Monday, September 29, 2014

Life as a phony fraud

This article titled "8 Practical Steps to Getting Over Your Impostor Syndrome" showed up on my Facebook feed today (shared by Amy Poehler's Smart Girls, which you should "like" if you're a girl or someone who appreciates smart girls), so I clicked on it.

Why? Because I didn't believe impostor syndrome was an actual thing and I wanted to get to the punchline.
A dog trying to be a person.
But there was no punchline. It's a thing. 

From Wikipedia
Impostor syndrome ... is a psychological phenomenon in which people are unable to internalize their accomplishments. Despite external evidence of their competence, those with the syndrome remain convinced that they are frauds and do not deserve the success they have achieved. Proof of success is dismissed as luck, timing, or as a result of deceiving others into thinking they are more intelligent and competent than they believe themselves to be.
And though it's not officially in the DSM, psychologists and other sciencey sorts "acknowledge that it is a very real and specific form of intellectual self doubt."

A princess trying to be a pirate.
Anyway, I'm pretty sure I have it. 

And not just me. I could name a whole slew of women who feel like (but aren't!) frauds. While the articles on Impostor Syndrome focus on professionals, I have to say that I know plenty of mothers who fit this description.
  • According to the pediatrician, our children are "growing beautifully" on the curve, yet we don't hear this as affirmation that we feed them well, instead focusing on what picky eaters they are and how they run in terror at the sight of a vegetable.
  • According to the strangers we pass at the grocery store, our children are adorable and/or well-bahaved, yet all we focus on is the cream cheese crusted on their upper lip or the tantrum they through 5 minutes ago. "They're not always like this," we reply. And while we blame ourselves for every millisecond of bad behavior, we fail to see our impact on their moments of sweetness and kindness to others.
  • According to the fact that they come over to our house, our friends might actually enjoy coming over to our house, yet we tell ourselves that they are probably judging the smallness of the house, our lack of decorating prowess, the stains on the carpet and the fuzzy spots on our kitchen floor. We never take their presence as a sign of affirmation, but rather a reminder of what is lacking or what still needs to be done.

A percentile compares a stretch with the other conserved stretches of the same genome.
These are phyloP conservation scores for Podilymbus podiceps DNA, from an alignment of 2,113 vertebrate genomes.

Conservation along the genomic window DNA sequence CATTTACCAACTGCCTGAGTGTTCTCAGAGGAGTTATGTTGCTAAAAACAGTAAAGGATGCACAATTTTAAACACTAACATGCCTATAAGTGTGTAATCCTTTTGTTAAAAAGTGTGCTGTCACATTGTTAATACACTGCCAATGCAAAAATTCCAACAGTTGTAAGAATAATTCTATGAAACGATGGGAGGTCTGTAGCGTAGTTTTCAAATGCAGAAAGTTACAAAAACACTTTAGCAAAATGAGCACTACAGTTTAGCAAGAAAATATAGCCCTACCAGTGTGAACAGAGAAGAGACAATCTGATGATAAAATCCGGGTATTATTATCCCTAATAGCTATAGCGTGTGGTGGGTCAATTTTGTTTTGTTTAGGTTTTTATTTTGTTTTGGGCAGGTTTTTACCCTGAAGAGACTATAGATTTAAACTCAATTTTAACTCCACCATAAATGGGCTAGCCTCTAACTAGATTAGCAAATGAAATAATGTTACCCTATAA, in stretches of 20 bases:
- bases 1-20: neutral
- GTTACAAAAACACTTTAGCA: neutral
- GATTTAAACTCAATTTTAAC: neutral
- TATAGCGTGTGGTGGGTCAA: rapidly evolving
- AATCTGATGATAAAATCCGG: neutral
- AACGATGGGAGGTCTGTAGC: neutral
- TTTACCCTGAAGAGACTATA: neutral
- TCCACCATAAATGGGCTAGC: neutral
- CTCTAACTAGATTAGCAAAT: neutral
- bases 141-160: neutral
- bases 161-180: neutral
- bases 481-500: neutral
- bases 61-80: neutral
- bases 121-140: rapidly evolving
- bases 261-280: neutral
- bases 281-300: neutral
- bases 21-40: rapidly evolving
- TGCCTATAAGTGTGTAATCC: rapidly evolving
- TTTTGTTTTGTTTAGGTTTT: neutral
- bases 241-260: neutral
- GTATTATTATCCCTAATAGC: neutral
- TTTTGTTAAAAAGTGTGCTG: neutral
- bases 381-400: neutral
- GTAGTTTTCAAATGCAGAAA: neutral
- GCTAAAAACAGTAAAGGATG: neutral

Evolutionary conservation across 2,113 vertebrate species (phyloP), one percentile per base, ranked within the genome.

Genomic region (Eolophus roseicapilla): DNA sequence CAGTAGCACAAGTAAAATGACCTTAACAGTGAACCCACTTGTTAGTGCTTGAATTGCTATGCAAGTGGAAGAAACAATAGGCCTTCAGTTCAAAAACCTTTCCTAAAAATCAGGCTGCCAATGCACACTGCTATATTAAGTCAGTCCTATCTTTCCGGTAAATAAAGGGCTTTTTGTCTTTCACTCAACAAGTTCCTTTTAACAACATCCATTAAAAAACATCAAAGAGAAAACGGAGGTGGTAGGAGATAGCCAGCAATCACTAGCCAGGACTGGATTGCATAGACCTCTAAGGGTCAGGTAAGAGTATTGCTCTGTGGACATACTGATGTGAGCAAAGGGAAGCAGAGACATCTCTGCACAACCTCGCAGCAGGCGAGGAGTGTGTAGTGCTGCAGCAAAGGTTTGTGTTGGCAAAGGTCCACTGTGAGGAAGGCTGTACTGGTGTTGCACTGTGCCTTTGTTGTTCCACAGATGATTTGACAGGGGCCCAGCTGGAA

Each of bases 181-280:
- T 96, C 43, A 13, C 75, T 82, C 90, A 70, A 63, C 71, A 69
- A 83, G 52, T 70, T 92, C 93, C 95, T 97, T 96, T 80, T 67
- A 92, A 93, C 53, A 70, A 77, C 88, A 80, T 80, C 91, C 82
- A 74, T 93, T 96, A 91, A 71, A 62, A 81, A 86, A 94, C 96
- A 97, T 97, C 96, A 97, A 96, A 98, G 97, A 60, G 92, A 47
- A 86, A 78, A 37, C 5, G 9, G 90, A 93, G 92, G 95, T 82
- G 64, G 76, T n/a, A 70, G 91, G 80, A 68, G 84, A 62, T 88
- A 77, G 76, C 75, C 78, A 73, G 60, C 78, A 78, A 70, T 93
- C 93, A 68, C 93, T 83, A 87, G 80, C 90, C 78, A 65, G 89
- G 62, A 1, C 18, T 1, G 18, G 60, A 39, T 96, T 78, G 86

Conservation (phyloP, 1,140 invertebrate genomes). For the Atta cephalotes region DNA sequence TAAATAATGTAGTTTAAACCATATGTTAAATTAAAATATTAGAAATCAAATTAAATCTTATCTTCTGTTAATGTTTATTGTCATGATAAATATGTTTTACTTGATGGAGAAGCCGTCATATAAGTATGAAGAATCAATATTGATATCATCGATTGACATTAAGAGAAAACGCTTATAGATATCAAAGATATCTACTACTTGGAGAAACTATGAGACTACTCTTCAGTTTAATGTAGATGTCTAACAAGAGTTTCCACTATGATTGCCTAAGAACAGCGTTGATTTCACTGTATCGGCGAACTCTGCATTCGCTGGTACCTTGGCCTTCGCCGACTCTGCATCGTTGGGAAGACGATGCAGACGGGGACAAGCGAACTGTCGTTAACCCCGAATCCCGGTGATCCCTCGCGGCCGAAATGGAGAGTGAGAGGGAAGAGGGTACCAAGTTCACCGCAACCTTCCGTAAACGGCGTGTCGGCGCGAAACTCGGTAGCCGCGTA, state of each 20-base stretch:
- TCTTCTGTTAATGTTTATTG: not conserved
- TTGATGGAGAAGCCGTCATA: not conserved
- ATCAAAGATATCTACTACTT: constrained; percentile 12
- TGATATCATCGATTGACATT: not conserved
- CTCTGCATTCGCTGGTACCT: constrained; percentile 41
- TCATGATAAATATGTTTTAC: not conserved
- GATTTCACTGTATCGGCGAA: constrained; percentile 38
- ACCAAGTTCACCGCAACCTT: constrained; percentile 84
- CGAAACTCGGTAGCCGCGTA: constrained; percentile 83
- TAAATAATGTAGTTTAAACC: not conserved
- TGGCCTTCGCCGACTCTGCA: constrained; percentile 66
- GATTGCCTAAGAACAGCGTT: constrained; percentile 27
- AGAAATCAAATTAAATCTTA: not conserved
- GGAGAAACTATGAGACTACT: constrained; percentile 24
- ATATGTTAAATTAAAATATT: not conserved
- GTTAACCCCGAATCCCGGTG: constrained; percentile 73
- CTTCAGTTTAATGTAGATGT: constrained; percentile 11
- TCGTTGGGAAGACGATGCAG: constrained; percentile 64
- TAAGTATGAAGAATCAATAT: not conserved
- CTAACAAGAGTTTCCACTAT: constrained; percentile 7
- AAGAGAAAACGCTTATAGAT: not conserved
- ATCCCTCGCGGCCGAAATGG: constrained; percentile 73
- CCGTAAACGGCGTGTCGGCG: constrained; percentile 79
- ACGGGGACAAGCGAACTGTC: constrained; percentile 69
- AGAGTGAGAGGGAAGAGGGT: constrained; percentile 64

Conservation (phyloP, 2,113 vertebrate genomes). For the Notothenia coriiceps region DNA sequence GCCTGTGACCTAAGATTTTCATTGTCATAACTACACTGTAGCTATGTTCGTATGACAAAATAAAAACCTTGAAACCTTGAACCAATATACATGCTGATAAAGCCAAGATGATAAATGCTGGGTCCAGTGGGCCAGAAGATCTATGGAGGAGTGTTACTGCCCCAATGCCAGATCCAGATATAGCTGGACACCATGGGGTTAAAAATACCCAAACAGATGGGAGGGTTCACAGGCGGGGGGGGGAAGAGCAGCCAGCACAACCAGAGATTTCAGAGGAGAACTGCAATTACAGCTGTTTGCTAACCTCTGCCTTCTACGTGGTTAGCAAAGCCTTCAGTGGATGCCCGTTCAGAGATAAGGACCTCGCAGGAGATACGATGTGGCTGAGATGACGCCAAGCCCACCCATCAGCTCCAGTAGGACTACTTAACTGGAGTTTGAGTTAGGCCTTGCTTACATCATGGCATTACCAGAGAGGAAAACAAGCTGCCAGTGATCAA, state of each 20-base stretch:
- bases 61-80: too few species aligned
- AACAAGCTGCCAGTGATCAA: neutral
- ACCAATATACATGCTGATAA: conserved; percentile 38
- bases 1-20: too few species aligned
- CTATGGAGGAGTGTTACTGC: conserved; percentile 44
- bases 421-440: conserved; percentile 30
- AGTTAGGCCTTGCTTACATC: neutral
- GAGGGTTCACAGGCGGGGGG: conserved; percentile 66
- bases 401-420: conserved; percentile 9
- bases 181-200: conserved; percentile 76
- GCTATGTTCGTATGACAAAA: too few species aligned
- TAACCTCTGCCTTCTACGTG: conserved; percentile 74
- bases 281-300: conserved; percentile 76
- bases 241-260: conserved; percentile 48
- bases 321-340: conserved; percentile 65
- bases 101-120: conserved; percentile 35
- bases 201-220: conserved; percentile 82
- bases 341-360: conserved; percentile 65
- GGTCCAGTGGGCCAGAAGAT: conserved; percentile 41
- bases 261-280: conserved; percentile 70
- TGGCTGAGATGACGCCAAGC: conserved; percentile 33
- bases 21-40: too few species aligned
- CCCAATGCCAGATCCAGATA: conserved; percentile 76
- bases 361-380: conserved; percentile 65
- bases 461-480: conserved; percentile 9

• According to friends and family members, we are great moms. Our kids are lucky to have us. But we know (we KNOW!) just how mistaken they are. That if they only heard how often we explode at our kids or saw how much time we spent focused on our smartphones rather than on tending to their needs, they'd finally understand how terrible we actually are at this job. 
  • According to our kids, who offer unsolicited hugs, who crave being close to us, who miss us when we're not in earshot or eyesight, who love our macaroni and cheese (even if it's from a box) and who tell us so earnestly and often that they love us, we are more than adequate as mothers. Yet, we still think we're not good enough for them. Somehow not worthy enough.
Step two of "8 Practical Steps to Getting Over Your Impostor Syndrome" reads "When you receive positive feedback, embrace it with objectivity and internalize it. By denying it, you are hurting that person's judgement."

So each time I second-guess my friends, family, my own children -- roll my eyes at their compliments and offer only obligatory thanks without really believing it, I'm second-guessing their judgement. Devaluing their opinion.

And they're smart, competent people. The type of people I emulate. Maybe the type of people I already am. 

Of course, motherhood isn't the only place I'm often convinced I'm a fraud.

A baby trying to be a bunny.
My friend Beth* edited the first draft of my manuscript. She offered so much helpful feedback -- commenting on the sections she thought worked really well, highlighting areas of dialogue or scenes that made her laugh or cry, pointed out my overuse of dashes and underuse of commas and offered aha! fixes to awkward transitions and attributions.